Sandwich City serves more than just sandwiches?
That was my surprised thought as my friend Becca and I surveyed the diner’s interior, warm with the scents of fried chicken, mac and cheese, and Southern veggies.
Sandwich City has been a downtown staple for 44 years, in a nondescript building set off of 10th Street. I’ve always thought of it as “that little sandwich place,” but I was wrong about not only the sandwiches.
The diner is huge on the inside, lined with framed photos of old Augusta and plenty of magazine and newspaper clippings on Sandwich City itself. During lunch (it’s also open for breakfast), it does a brisk business of dine-ins and takeouts for its sandwiches, soups, salads and its weekly specials.
Although the meat and two was calling to me (the day’s special was lasagna), I decided that I really needed to start with the restaurant’s namesake (plus Becca was only eating a sandwich – and I couldn’t break the unspoken rule of womanhood by ordering a huge platter of food in comparison!).
But how to choose?
The diner offers everything from breakfast sandwiches to hot dogs or patty melts to cold cut sandwiches. Faced with so many choices, I went for the homey one – the humble egg salad sandwich – and Becca went a similar route with a BLT.
Egg salad is a deceptively simple sandwich, but this one was served up just the way I’d make it at home – on lightly toasted wheat with a lettuce leaf and sliced tomato.
We took our little Styrofoam plates to one of the oilcloth-covered tables (black and white check) and dug in. The homemade egg salad was dense but creamy, heavy on the yolk and well seasoned. It was a classic, “but you should come back for the pork chops on Wednesdays,” manager Mike Mulherin told me while I was paying.
About a month later, I took him up on it, this time with my friend Catherine. Like me, the girl can eat, so we both chose the chops and my sides of choice were mac and cheese, collards and a huge square of cornbread, while Catherine swapped the pasta for field peas.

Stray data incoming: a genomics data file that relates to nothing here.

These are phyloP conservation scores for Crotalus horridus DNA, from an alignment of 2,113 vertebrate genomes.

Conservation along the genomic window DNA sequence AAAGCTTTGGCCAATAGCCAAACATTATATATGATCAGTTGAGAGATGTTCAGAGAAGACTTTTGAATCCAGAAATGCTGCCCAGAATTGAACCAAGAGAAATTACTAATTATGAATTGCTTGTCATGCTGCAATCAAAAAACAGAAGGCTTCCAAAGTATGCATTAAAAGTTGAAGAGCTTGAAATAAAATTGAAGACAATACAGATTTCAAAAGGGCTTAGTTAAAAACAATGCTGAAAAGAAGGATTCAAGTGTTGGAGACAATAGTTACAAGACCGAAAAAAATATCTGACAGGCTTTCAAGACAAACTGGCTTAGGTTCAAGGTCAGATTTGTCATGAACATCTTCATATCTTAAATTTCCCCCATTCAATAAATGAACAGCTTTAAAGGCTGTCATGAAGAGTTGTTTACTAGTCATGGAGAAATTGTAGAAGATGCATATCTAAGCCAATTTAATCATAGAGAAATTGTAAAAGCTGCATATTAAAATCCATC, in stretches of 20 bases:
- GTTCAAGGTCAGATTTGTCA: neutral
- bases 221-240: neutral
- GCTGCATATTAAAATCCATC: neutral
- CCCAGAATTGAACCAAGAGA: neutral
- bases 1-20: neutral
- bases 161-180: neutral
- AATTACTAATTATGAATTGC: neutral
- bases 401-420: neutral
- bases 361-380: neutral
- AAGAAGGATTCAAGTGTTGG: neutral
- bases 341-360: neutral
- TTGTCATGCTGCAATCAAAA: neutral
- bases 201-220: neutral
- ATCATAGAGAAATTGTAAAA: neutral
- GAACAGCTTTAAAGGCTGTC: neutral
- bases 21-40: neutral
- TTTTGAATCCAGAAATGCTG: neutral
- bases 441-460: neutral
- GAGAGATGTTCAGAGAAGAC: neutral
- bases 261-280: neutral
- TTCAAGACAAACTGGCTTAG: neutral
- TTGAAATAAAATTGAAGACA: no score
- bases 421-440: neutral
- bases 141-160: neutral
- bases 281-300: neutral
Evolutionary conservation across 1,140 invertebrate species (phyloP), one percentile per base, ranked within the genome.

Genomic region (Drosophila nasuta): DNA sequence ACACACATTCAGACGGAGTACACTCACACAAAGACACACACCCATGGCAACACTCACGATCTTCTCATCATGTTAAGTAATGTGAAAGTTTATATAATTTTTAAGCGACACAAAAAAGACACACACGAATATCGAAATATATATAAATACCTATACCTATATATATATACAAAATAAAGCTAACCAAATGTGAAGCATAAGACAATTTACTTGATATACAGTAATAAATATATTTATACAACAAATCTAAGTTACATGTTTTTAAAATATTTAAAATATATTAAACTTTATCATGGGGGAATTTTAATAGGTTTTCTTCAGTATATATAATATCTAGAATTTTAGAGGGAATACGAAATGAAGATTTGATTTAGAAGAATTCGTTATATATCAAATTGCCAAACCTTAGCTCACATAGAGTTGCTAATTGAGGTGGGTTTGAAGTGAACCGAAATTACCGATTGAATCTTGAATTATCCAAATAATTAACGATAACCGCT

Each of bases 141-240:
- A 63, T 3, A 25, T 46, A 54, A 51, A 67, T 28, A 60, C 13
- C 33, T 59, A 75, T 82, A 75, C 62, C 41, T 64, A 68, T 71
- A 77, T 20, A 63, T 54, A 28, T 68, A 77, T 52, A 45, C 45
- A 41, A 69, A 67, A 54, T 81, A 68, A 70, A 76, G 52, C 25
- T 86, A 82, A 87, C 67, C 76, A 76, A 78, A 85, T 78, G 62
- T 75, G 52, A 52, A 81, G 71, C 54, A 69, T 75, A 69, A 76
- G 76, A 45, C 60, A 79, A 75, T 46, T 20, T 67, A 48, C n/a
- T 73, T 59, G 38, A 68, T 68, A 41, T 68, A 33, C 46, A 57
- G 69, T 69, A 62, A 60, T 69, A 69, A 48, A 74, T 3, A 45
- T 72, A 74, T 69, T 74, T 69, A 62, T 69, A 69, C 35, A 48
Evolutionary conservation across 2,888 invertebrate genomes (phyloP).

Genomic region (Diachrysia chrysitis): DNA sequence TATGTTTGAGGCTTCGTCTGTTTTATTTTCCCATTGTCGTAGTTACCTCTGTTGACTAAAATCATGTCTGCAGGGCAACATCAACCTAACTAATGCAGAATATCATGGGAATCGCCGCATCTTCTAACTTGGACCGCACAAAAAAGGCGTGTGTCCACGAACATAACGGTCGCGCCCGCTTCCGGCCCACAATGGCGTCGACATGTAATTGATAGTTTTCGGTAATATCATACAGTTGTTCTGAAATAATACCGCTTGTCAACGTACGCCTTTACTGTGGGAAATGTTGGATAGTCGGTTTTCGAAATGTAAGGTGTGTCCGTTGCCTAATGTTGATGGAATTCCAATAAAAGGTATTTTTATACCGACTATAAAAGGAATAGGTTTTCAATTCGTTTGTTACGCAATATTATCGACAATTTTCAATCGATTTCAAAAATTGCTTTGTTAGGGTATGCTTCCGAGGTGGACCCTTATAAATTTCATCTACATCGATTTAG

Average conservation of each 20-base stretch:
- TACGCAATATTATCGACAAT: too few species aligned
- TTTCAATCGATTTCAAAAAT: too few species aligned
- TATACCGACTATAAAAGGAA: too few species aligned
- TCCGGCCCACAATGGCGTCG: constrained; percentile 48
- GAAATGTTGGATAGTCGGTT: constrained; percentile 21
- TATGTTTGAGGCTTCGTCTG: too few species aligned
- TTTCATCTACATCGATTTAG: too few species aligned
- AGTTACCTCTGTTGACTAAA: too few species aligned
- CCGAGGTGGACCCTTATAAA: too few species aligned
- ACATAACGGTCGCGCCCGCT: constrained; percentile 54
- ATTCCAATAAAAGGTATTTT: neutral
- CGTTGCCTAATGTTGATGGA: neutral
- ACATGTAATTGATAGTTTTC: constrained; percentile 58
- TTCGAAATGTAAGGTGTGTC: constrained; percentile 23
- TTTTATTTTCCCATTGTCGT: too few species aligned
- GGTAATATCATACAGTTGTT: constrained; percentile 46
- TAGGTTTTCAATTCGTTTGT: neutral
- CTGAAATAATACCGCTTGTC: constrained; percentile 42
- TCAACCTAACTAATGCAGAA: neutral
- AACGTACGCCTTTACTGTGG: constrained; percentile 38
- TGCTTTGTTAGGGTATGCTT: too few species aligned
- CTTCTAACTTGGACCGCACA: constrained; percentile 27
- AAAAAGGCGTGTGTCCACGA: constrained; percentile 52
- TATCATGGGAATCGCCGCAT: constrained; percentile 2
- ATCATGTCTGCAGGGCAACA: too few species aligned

Sandwich City is known to attract Augusta’s movers and shakers – and this time, like last time, was no different. During my first visit, I think I saw nearly the entire staff of advertising and marketing agency Wier/Stewart drop by for to-go orders, and this time, we ran into owner Daniel once again (who happens to be Catherine’s husband – “This is our cafeteria!” he said with a laugh), and Catherine waved and said hello to a few other folks too.
Once I tasted my meal, I could see why the restaurant has so many regulars. My sandwich was good, but the meat and two? Fantastic.
The fried pork chop was tossed in a seasoned flour, making it golden, savory and tender – and you get two of them!
Anywhere you order mac and cheese, you usually get what I call a “wet” or “dry” option: Either it’s creamy and smooth with that almost plastic cheese that’s loved by kids all over, or the pasta is mixed with bits of melted cheddar that give it a crusty golden top. Sandwich City’s combines the best of those two options. It’s amazingly creamy and slightly tangy, but with real cheese, not the fake kind, and streaks of white (is it sour cream? Cream cheese? Evaporated milk? I wasn’t sure, but it made it to die for), and a lovely golden brown baked crust.
Against them, the sweet and smoky collards were an excellent counterpoint – with a tenderness that only comes from long slow cooking.
Catherine urged me to try the cornbread – “It’s like cake!” she said – but I couldn’t. In fact, I left enough for a lunch the second day, that’s how filling the plate was (and I was a very happy girl the next day come lunchtime).
I’m only sad that it took me so long to discover what so many other Augustans seem to already know – Sandwich City is so much more than I imagined.
ON THE MENU
WHERE: Sandwich City, 302 10th St.
HOURS: 7 a.m.-2:30 p.m. Monday to Friday
ENTREE COST: $3.50 to $9
SECOND HELPING: (706) 823-6237 or find them on Facebook